Is the new food truck trend to turn in the wheels for a traditional brick-and-mortar restaurant? We've already seen restaurants such as Sakaya Kitchen, La Camaronera, Red Koi, Sweetness Bake Shop, and Islas Canarias roll out mobile versions of their brick-and-mortar establishments.
We're seeing the same trend -- backward. In December 2011, chef Ze Carlos Jimenez opened the MexZican Gourmet in South Miami, with an expanded menu featuring authentic cuisine from the chef's Mexico City roots. Asked why he opened the restaurant, Jimenez said that while his food truck was successful, the truck itself was restrictive and he wanted to spread his wings.
Now Michell Sanchez, chef/owner of Latin House Grill, the flame-wrapped food truck that serves burgers and sliders and has a large fan base called stalkers, is opening his first restaurant -- also in South Miami.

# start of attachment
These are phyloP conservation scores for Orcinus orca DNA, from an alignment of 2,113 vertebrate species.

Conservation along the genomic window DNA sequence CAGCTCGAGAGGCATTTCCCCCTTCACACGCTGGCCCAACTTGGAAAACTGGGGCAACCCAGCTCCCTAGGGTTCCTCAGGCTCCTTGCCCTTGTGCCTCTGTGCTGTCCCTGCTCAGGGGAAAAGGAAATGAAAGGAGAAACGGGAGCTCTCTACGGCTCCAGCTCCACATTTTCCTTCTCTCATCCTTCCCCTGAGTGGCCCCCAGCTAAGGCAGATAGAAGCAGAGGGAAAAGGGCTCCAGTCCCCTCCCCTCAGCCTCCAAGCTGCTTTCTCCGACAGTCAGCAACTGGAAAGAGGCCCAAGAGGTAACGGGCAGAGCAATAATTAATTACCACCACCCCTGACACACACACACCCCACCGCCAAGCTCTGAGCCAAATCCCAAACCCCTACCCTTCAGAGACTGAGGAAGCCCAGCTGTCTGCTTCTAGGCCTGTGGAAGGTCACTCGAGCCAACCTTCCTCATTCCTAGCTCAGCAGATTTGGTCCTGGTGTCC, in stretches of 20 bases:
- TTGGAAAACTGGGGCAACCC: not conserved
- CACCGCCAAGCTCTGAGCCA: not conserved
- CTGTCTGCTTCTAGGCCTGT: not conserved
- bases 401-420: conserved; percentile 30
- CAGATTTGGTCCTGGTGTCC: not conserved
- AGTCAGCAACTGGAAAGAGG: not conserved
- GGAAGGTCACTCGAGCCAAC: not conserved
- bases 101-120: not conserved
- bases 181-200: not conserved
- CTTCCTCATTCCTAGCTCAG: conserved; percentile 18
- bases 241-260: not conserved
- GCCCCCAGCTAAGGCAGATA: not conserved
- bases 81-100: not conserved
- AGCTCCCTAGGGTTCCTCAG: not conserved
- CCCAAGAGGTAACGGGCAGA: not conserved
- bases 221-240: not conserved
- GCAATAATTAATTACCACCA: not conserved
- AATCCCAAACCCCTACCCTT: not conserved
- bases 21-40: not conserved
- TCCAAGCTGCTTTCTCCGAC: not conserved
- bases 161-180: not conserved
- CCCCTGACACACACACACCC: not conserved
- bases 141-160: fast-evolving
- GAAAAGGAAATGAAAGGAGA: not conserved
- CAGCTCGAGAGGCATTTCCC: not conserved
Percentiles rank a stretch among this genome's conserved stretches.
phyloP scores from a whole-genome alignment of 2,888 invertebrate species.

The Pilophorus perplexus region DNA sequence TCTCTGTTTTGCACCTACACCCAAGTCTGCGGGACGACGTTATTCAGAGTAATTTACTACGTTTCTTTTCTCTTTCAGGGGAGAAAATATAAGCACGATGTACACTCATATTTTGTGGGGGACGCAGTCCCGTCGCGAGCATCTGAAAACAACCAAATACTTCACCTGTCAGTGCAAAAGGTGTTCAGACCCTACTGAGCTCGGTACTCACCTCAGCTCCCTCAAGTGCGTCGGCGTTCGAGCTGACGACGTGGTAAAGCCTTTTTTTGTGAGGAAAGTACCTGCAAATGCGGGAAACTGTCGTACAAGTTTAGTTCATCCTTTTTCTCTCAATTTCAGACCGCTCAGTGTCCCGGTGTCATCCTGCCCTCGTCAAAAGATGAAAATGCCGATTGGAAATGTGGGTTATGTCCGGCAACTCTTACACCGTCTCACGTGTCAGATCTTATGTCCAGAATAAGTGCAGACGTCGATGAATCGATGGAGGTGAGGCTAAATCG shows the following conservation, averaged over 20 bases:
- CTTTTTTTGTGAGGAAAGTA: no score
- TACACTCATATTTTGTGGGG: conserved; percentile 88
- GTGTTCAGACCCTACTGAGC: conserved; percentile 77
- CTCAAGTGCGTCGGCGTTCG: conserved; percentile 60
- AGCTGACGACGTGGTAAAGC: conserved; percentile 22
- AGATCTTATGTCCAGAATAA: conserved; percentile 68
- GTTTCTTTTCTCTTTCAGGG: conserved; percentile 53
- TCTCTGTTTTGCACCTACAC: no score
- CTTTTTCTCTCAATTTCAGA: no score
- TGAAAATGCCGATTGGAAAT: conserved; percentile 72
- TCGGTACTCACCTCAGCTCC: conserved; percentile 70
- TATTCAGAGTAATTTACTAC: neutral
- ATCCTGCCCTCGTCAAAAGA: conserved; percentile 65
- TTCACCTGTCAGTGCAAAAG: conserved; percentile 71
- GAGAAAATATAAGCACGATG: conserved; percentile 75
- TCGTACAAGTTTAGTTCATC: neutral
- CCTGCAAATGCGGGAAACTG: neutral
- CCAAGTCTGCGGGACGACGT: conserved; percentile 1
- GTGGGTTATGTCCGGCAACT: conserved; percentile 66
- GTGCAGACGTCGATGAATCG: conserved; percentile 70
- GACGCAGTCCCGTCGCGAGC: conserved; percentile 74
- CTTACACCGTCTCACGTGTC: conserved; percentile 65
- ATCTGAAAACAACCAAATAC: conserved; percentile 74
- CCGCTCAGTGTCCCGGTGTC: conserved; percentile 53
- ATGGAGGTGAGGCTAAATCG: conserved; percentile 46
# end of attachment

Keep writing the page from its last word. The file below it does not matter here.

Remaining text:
Latin House Burger & Taco Bar, opening this spring, will feature an expanded menu and a full tequila bar. The restaurant will allow chef Michell to combine his food truck menu with his wife Bella's Mexican cuisine. The restaurant will also have an extended craft beer menu.
When the food truck scene hit Miami, many chef/owners told Short Order similar stories of wanting to open their own restaurant but not having the capital. Truck owners also complained of difficulties obtaining bank loans for restaurant projects. Food trucks seemed like a cheaper alternative to a restaurant for a small-business owner wanting to hone his culinary skills.
Could an economic upturn be the start of chef-driven food trucks making the leap to the restaurant their owners really wanted to start in the first place? Short Order knows of at least one other truck owner seeking to open a restaurant. Only time will tell if more trucks turn in their wheels for walls.
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